I'm sure this hypothesis wouldn't hold up to a rudimentary social-science research experiment, because I can think of too many exceptions.
Still, it seems to me that whatever we were brought up with too much of, or too little of, we later as adults tend to choose its opposite.
For instance, I crave stability above almost all else.
My dad was a restless man who, wherever he landed, soon convinced himself he would've been happier elsewhere.
If he was serving as pastor of a church, he'd fret that he should have devoted himself to teaching school. He'd resign and get a teaching job.
Soon he'd decide he never should have left the ministry after all, and he'd take a position at another church.
Or he'd hold both jobs at once, as if hedging his bets. Then he'd quit one.
If he was employed by a church in Kentucky, he'd hear Jesus calling him to the mission fields of Ohio.
For Baptist preachers back then, the Buckeye State was as heathen a land as darkest Borneo, a netherworld where liquor sales were legal and so, naturally, all devily vices lurked in the neon-tinged shadows.
Off we'd go north to save lost Yankees and comfort transplanted Kentuckians.
Soon Dad would be fed up with Yankees and transplants alike.
The Buckeyes talked funny, and many of the Southerners had lost their zeal for the Lord when they found union jobs, bought big Buicks and discovered they could drink beer openly, without having to skulk around.
We'd return to Kentucky.
That's not all. Within each town where we moved, in either state, we changed residences every six months or year.
We lived in humble parsonages, smelly apartments with bulky gas heaters, a trailer park and a succession of college dormitories where my mother worked as a dorm director. Also, my parents bought and sold a modest house of their own.
All before I got out of grade school.
Dad used to joke we moved so often he didn't have to pack our furniture; he'd just say, "Jump!" and the couch, beds and tables would march to the rental van.
My mother was one of those rare people who could be content anywhere. Move or remain, it didn't matter to her.
But my dad was, to use an old expression, fidgety as a worm on a hot rock.
To the contrary, for me every switch proved traumatic. I was ever the new kid.
I vowed that someday I'd plant myself somewhere and stay forever.
That's what I did.
Today, my wife, Liz, likes to joke that I'm just like the Lord God himself: The Lord changeth not, says the Bible—and neither do I.
I've lived in the same town since 1973. I've attended the same church, basically (long story), since 1977. I've written for this newspaper, with only a single break, since taking an internship here in 1986. I've occupied the same house since 1991, through two marriages.
I'm snug and warm in my routines.
Here's another example.
My first wife had been raised as one of five kids in a boisterous working-class household. She made it clear she wouldn't be reproducing a large, rowdy brood.
"I will not do that to my child," she told me flatly.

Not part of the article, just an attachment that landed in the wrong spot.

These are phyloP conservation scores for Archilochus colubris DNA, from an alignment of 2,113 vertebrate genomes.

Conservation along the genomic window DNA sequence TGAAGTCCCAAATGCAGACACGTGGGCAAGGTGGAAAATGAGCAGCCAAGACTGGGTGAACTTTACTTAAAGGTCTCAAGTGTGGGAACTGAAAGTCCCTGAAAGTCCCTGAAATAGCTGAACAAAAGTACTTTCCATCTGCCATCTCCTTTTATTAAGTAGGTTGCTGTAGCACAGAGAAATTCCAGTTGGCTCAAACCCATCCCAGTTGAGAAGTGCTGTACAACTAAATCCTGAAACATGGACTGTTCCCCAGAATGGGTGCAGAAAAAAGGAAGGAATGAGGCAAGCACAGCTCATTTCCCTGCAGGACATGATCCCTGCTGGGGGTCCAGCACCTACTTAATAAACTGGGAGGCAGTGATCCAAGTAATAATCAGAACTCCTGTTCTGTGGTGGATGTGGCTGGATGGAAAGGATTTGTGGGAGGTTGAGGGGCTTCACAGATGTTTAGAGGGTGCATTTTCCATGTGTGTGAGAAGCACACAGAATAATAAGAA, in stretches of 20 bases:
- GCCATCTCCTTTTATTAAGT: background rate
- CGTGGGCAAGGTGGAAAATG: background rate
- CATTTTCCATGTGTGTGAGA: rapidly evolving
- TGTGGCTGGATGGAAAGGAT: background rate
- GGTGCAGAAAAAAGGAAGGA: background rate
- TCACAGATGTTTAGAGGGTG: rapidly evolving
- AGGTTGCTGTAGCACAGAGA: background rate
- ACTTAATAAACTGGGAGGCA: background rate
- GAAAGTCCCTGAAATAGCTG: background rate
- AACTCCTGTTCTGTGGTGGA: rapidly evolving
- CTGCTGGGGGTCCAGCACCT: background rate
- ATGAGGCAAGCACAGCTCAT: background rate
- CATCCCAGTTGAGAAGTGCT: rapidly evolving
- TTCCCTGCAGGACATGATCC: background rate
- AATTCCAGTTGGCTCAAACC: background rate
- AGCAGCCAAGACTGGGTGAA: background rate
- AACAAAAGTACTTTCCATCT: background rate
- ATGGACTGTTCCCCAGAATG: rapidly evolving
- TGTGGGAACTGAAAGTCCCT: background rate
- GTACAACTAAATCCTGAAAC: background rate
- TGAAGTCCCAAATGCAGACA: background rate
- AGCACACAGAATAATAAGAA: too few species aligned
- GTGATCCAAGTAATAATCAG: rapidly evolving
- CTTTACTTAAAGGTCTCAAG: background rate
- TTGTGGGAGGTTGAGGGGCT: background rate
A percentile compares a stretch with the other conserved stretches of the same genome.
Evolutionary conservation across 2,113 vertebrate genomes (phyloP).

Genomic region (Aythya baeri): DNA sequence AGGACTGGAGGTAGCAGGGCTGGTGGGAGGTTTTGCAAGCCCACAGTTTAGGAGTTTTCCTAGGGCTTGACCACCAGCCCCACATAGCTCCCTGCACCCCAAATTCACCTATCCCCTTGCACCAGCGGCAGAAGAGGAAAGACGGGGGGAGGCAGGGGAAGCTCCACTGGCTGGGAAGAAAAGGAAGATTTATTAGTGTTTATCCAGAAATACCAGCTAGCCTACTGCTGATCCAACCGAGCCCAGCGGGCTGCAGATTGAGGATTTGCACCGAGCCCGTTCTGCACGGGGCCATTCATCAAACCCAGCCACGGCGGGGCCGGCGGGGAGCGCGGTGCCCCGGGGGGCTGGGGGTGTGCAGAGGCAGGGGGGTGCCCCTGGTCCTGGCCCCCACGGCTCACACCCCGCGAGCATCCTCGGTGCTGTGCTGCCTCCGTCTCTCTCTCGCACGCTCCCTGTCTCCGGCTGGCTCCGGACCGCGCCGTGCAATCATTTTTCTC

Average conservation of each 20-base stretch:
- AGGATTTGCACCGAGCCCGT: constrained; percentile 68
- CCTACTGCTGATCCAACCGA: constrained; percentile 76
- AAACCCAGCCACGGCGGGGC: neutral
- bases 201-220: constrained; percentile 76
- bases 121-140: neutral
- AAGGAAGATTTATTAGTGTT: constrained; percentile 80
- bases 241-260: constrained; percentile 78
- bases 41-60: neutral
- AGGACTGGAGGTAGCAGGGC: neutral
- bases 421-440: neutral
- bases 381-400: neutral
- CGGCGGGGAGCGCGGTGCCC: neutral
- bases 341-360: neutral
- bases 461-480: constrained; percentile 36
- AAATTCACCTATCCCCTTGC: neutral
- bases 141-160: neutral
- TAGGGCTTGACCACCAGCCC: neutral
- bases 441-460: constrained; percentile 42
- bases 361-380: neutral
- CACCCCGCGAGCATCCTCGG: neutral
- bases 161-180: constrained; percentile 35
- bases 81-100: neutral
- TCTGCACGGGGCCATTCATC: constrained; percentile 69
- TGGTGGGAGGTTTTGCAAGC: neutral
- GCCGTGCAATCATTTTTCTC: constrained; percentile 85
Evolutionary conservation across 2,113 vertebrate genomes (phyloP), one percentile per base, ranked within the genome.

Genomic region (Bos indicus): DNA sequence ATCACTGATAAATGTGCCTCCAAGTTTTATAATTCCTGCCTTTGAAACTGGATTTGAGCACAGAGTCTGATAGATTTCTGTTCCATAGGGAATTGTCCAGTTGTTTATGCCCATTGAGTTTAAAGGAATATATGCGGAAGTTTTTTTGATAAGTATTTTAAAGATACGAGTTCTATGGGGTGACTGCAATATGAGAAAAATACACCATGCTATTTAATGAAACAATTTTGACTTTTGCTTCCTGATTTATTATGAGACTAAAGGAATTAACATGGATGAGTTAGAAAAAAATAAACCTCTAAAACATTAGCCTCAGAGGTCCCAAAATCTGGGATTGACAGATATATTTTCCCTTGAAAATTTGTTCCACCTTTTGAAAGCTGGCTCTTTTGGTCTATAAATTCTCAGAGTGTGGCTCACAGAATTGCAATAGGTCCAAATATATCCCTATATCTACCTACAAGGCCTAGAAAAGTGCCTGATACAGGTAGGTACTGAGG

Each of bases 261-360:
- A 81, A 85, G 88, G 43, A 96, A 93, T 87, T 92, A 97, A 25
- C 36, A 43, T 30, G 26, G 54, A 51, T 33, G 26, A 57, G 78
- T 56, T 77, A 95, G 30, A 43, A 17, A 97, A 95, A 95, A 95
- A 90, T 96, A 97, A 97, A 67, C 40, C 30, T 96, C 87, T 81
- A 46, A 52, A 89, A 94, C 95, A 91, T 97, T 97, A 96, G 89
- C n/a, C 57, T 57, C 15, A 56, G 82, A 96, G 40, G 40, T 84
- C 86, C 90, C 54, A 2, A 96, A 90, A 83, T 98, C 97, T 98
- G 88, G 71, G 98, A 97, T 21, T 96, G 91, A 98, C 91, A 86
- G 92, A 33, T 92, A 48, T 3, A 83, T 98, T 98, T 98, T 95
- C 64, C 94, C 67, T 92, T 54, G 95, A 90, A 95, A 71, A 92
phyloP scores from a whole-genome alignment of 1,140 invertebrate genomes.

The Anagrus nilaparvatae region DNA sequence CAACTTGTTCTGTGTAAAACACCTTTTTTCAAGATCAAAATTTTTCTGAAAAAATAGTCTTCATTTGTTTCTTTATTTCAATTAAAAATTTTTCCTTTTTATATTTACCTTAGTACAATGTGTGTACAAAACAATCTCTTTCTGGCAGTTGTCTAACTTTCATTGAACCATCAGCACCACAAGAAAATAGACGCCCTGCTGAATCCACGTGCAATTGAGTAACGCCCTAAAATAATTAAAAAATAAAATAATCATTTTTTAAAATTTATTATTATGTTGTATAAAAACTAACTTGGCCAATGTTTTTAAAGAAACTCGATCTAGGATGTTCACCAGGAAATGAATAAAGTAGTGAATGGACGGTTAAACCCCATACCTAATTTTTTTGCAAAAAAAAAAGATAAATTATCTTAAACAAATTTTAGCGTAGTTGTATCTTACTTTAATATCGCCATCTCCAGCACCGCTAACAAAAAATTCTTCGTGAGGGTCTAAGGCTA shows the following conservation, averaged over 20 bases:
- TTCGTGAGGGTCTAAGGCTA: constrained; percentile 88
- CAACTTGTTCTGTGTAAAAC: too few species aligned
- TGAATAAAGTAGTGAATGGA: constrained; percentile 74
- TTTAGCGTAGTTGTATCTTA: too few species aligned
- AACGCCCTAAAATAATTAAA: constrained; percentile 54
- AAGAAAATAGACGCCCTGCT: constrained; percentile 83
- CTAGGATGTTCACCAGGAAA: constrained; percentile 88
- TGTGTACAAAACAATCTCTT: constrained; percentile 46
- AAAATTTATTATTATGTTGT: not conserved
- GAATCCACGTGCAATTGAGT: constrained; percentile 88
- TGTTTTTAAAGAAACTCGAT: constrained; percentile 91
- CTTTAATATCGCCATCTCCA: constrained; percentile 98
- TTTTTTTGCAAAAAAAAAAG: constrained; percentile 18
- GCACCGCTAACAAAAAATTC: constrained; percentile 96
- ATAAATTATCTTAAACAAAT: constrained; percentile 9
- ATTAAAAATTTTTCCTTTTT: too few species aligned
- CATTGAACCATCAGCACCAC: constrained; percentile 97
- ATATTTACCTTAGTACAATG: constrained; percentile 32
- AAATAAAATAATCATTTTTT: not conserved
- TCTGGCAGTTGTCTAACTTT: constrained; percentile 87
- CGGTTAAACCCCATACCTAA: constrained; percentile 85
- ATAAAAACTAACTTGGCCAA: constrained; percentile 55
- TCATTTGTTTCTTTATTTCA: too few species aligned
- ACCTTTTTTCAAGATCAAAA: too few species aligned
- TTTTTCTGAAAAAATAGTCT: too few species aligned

Case closed. We had one son.
Every year of his boyhood, when we'd ask John what he wanted for Christmas, he'd give the same reply: "A little baby brother or sister."
Pick something else, his mom would say.
Now, John's an adult, and he and his wife are expecting their fifth child in six years. John craved what he didn't have — a big roiling household — as deeply as his mom craved what she didn't have — solitude.
Liz, my present wife, grew up in circumstances similar to my first wife's, five kids in a crowded house, all contending for a single bathroom. Liz has no children.
I predict, then, that John's many children, when they reach adulthood, will opt for a kid or two apiece. Or maybe none.
Again, this principle doesn't hold fast for all people, or in every area of an individual's life.
People also repeat certain patterns they learned in childhood.
I became a minister like my father, not an atheist. My son's remained in the same town he was raised in, where I live, too.
Sad to say, I've even seen people recreate their parents' abuses or addictions.
My hypothesis has holes, then. I realize that.
Still, it's true much of the time.
For years I nursed a low-grade grudge against Dad for having uprooted me so often. As I've aged, I've realized if he'd been as settled and predictable as I am, I might easily have become the rambling man myself.
And there's something to be said for moving a lot, meeting new people and embarking on fresh adventures. Dad wasn't all wrong.
There's something to be said, too, for choosing a place, planting roots there and forging long-term relationships with its people.
I guess the takeaway is, there's not one right way to live a life.
Generation after generation the pendulum swings, from stability to exploration, from small households to large. We shouldn't judge our forebears' choices too harshly, given that our children might similarly judge us.
Paul Prather is the pastor of Bethesda Church near Mount Sterling. You can email him at email@example.com.